3.  A story where you learned something. One requirement for this essay is that the contributions be based on something you learned from the experience or accomplishment.  Learning means discovering something new about yourself, other people and/or the world. It is about gaining a new perspective, insight into to how things work, possibly becoming more mature. It is about growth.  BEWARE OF FALSE LEARNING: False learning is any situation when you indicate that you learned something  but actually it was something that you already knew or others are likely to assume that you know. False learning tends to undermine the credibility of applicant in terms of their intelligence and honesty. It is thus best avoided. To avoid it, simply ask yourself whether you actually learned something new and were not merely obvious or the sort of thing you have learned while in kindergarten or soon thereafter.

4. How will what you learned contribute to the Wharton community? One of the chief functions of an MBA admissions committee is to select people who will add value to the community.  The director and the rest of the committee have done their job properly if they have selected students who can work well together, learn from each other, and if these students become alum who value the relationships they initially formed at business school. Your contribution(s) need to clearly connected to the community. Maybe it will be through the way you work with others, the knowledge you share, or the activities you organize but make sure the reader can fully understand how this be a contribution at Wharton.

Additional Question (required for all Reapplicants):
  • Explain how you have reflected on the previous decision about your application, and discuss any updates to your candidacy (e.g., changes in your professional life, additional coursework, extracurricular/volunteer engagements). (250 words)*
*First-time applicants may also use this section to address any extenuating circumstances. (250 words)”

First for reapplicants, an effective answer here will do the following:
1. Showcase what has changed since your last application that now makes you a better candidate.
2. Refine your goals. I think it is reasonable that they may have altered since your last application, but if the change is extreme, you had better explain why.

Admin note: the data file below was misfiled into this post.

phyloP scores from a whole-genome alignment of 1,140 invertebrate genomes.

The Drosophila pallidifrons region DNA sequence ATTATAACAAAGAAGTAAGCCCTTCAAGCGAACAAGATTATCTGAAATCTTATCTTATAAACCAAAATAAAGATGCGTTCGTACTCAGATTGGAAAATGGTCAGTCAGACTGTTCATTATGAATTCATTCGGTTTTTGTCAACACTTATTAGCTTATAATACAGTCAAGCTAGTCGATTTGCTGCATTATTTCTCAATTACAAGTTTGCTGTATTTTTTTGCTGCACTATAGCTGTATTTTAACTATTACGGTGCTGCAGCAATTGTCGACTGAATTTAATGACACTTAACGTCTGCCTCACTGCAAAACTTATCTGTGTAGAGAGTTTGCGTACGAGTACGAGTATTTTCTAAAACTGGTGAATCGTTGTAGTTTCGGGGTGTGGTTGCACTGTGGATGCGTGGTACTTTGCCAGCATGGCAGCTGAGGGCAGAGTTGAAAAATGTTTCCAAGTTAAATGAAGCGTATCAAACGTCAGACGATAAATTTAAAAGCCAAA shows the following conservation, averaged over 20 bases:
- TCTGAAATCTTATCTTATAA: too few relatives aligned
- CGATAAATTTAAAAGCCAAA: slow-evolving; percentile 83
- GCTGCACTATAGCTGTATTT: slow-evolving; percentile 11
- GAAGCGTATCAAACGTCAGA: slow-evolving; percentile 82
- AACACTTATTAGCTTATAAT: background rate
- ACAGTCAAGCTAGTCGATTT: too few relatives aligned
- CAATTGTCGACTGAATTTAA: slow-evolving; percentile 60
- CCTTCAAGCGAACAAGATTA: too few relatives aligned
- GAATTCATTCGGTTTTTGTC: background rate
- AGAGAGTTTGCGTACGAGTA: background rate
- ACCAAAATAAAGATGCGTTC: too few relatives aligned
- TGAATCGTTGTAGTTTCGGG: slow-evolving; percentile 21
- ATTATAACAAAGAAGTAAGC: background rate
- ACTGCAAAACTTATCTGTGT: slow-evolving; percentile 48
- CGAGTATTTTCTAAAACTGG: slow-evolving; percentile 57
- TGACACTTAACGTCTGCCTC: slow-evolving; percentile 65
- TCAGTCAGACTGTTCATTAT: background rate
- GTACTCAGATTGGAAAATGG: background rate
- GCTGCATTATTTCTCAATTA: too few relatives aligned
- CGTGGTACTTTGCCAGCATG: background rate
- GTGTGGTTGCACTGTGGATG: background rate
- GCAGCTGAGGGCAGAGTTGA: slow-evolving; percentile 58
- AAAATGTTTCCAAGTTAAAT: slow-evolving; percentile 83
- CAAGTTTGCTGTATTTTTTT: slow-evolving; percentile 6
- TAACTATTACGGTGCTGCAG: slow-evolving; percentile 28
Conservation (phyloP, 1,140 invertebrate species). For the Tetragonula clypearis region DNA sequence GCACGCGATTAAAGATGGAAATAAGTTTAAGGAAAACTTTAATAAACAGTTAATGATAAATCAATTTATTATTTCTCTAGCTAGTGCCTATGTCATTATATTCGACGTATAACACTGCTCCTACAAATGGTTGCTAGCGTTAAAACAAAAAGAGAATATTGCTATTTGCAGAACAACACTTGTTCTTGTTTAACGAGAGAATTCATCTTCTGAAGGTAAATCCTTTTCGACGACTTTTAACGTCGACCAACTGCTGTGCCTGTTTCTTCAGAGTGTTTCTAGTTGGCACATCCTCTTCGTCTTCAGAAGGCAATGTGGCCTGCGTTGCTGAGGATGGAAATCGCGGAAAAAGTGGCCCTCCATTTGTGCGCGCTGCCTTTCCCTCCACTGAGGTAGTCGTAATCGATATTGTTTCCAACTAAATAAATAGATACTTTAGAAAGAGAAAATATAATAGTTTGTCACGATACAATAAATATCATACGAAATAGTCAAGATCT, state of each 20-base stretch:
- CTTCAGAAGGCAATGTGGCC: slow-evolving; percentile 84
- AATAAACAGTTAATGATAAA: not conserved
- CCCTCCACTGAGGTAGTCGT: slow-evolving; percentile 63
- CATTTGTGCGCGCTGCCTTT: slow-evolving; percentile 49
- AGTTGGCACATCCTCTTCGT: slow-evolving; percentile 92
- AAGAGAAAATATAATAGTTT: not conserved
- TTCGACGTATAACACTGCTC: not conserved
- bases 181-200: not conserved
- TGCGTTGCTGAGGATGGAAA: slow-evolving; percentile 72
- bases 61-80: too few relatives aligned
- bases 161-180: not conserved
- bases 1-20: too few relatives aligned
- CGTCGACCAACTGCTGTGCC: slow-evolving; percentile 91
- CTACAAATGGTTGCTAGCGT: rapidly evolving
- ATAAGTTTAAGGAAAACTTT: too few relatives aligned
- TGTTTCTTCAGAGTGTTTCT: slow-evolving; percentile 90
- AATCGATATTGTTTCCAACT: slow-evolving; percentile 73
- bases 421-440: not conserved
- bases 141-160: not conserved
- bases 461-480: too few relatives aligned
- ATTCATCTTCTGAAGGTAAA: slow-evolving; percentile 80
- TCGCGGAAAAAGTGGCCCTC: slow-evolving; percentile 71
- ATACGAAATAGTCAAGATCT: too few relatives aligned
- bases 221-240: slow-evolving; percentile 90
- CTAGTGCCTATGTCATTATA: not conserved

3. Make a better case for why Wharton is right for you.
For more about reapplication, please see “A guide to my resources for reapplicants.”

*First-time applicants may also use this section to address any extenuating circumstances. (250 words)”
Second, for addressing any extenuating circumstances: As with the school’s other optional question, do not put an obvious essay for another school here. If you read the above, it should be clear enough that this is the place to explain anything negative or potentially negative in your background. If you have no explanation for something negative, don’t bother writing about it. For example if your GPA is 2.9 and you have no good explanation for why it is 2.9, don’t bother writing something that looks like a lame excuse. This is more likely to hurt than help you. In the same vein, don’t waste the committee’s time telling them that your GMAT is a much better indicator than your GPA (the opposite is also true). They have heard it before and they will look at both scores and can draw their own conclusions without you stating the obvious. That said, if you have a good explanation for a bad GPA, you should most certainly write about it. In addition to GMAT/GRE, TOEFL, and GPA problems, other possible topics include issues related to recommendations, serious gaps in your resume, concerns related to a near total lack of extracurricular activities, and  major issues in your personal/professional life that you really think the admissions office needs to know about.

Best of luck with your Wharton application!
-Adam Markus

-Adam Markus
I am a graduate admissions consultant who works with clients worldwide. If you would like to arrange an initial consultation, please complete my intake form. Please don't email me any essays, other admissions consultant's intake forms, your life story, or any long email asking for a written profile assessment. The only profiles I assess are those with people who I offer initial consultations to. Please note that initial consultations are not offered when I have reached full capacity or when I determine that I am not a good fit with an applicant.